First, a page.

Each week, our Vice President of Product shares an email with the company that’s filled with the background story on why Brightspot’s features are the way they are. It’s not just how Brightspot works but why its features were engineered the way they were. Not one to keep secrets, we’re sharing her insights with you here, in a weekly column called “The Whys.” From creating vanity URLs to knowing the difference between a document and an attachment, these posts answer the questions anyone who publishes digital content has likely pondered.
If you open the navigation in Brightspot, under Admin, there it is: Vanity Redirects.
What is that?
Let's start by defining what a vanity URL is in the first place. Speaking broadly, a vanity URL is a long URL that has been converted into a shorter, more readable URL pattern. By making the URL more readable, the idea is that we've made it easier to remember, too.
If you watch any kind of late-night infomercials, you're likely to see vanity URLs, such as: http://www.company.com/cool-thing. If that were a real URL and you were to type it into your browser, you'd probably see that URL transform (aka redirect) into a much longer, harder-to-read URL, something like: http://www.company.com/category/product/ID-980-871661-ab (which, no matter how smart you are, you probably aren't going to remember). The magic at work there is a vanity URL.
That’s at the heart of the Vanity Redirect area in Brightspot (there’s another reason, too, but we’ll get to that a bit later).
If you were to create a new vanity URL redirect, you'd fill out a couple fields:
- The Destination: where you want the easy-to-remember URL to go
- The Local URLs: the easy-to-remember URL you want to use
In my fake infomercial example above, the Brightspot setup would look like this:
- The Destination: http://www.company.com/category/product/ID-980-871661-ab
- The Local URLs: /cool-thing
Why did we do this?
For many of our customers, creating a vanity URL is a task that involves calling their IT department, submitting a ticket and then waiting until, one day weeks and weeks later, someone in IT sends a note saying that the vanity redirect has been set. But at that point, the opportunity has passed, and it’s likely they have no need for it. That’s precisely why giving editors and publishers the ability to do that all on their own, right there in Brightspot—in a few clicks—is revolutionary.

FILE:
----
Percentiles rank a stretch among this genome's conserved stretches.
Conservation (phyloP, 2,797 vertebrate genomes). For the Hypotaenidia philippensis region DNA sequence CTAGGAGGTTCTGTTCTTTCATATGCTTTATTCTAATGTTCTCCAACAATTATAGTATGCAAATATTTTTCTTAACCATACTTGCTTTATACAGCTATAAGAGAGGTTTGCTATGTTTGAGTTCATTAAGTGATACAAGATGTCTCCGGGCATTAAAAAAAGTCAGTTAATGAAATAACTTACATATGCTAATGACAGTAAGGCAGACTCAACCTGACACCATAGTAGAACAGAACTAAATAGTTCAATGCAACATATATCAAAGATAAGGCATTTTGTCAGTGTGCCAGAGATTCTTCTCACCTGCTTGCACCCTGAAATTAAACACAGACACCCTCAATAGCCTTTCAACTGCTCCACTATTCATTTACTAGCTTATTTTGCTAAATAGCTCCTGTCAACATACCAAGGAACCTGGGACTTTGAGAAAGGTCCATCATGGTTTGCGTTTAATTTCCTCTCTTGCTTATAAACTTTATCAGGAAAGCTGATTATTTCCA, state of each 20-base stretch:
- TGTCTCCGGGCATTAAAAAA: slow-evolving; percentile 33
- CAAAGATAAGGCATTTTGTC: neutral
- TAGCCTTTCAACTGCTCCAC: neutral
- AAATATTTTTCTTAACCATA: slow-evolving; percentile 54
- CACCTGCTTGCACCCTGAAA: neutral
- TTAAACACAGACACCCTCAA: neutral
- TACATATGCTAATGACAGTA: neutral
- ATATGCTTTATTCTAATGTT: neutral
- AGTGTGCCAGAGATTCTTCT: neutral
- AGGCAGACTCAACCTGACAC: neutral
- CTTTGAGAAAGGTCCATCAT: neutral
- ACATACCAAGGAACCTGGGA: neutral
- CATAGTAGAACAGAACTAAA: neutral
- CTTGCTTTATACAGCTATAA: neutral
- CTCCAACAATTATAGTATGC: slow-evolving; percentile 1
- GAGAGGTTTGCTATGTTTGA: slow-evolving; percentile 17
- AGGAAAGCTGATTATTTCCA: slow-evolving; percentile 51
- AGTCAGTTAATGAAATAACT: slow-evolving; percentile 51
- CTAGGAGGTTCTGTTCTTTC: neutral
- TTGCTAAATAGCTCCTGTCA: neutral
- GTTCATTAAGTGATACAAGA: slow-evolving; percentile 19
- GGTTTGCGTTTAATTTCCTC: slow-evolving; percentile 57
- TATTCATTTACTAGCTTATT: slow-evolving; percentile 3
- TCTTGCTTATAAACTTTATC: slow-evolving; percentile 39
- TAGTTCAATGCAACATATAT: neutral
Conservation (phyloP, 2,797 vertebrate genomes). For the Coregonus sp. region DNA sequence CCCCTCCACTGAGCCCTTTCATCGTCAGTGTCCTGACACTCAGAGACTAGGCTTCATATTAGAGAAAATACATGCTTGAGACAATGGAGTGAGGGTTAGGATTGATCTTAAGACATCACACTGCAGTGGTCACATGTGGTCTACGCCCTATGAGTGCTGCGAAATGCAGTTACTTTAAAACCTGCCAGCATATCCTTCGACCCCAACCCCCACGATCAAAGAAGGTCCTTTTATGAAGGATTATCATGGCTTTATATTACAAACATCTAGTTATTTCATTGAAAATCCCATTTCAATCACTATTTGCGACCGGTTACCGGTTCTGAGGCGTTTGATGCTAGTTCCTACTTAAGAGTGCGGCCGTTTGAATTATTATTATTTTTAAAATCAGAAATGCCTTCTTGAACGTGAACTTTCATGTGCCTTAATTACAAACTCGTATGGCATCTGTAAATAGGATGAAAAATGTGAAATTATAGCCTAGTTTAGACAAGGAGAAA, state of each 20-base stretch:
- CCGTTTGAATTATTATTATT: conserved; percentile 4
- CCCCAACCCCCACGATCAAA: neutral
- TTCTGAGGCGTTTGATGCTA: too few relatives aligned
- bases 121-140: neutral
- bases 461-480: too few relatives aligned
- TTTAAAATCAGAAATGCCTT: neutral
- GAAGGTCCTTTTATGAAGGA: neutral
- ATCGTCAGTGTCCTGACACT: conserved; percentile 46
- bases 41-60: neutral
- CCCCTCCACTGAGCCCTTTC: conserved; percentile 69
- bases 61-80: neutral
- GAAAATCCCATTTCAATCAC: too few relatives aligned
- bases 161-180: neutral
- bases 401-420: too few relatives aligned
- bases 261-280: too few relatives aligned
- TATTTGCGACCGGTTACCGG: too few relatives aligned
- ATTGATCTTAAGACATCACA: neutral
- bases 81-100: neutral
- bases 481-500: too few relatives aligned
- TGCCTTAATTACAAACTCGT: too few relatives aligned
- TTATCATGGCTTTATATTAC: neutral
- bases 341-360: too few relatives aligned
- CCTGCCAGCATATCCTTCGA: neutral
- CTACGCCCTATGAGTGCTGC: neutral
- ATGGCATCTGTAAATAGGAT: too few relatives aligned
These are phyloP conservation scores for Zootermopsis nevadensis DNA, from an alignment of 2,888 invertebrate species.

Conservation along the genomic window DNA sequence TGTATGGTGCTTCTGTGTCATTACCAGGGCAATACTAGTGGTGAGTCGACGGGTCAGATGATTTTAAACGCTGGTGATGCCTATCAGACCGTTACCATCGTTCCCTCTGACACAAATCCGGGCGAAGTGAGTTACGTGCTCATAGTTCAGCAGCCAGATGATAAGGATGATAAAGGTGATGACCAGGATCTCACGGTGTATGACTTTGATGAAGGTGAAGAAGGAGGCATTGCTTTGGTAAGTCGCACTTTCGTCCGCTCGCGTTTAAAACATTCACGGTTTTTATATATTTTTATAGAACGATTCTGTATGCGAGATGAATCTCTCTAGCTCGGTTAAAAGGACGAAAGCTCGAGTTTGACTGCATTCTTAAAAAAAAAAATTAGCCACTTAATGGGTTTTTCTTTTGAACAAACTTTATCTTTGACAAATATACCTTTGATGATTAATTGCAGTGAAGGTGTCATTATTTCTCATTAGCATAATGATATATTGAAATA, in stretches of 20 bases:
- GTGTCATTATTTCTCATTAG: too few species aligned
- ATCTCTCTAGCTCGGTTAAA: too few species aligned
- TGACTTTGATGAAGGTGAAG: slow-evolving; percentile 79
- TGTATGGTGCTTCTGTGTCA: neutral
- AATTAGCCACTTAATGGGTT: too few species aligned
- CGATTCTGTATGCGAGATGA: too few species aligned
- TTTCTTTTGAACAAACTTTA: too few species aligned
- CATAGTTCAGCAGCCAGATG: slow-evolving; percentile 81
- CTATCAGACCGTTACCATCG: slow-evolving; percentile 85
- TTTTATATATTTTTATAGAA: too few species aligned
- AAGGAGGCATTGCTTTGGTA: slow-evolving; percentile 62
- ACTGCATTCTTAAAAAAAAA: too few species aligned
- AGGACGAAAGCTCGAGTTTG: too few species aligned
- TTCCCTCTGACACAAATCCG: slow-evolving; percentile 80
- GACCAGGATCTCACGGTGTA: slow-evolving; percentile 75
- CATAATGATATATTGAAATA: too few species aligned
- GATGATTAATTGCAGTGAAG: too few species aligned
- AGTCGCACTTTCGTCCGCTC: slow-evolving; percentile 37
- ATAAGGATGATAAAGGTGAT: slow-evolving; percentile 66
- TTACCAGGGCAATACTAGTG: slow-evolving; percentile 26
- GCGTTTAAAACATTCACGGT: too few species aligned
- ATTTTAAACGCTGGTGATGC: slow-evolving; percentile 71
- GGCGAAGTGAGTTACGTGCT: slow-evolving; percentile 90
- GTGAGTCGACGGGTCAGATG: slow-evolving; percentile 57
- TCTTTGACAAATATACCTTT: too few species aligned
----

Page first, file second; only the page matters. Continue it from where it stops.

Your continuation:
There's another solution the Vanity Redirect tool provides. The funny thing is that this solution is probably the primary way we think about it and use it, but it's an evolution of the first, simple use case.
The way we use it now comes up during the migration process, which normally starts with a large spreadsheet of URLs pulled from whatever site we're migrating. Someone normally reviews that spreadsheet of URLs with the client and identifies which URLs should be maintained and migrated to the new site, and which should be “sunset.” When a URL is sunset, it's a bad idea to have it lead to a 404 page. It’s a bad user experience, which could result in a user not wanting to visit your site again. Even worse, Google might negatively score your overall site and impact your SEO ranking if you have too many 404 results. The best thing to do if you are sunsetting a large number of URLs is to send those old URLs somewhere else that makes sense.
To give a real-world example here, let's take a look at the Perfect Sense website. A few years ago, on Take Our Sons and Daughters to Work Day, we let the kids write blog posts about their experiences in the office that day. They also created their own author pages. Later, when we were relaunching the company site, we realized we needed to take down those author pages. Doing so was as simple as redirecting them to the front page of our blog. If you were to look in the Perfect Sense Vanity Redirect area now, you’d see the following:
- Destination: https://www.perfectsensedigital.com/blog
- Local URLs: /blog/contributor/phillippe-tjahya (and many others; sorry, kids)
Note: You can actually do this as an operations task request with an Operations team: For every URL that used to live on www.company.com/blog/, please redirect to www.company.com/new-blog. This is a better solution if you need to redirect thousands of URLs. That's called a pattern redirect and is handled at the Apache/server level. Vanity Redirects are ideal if you have just a handful you need to publish.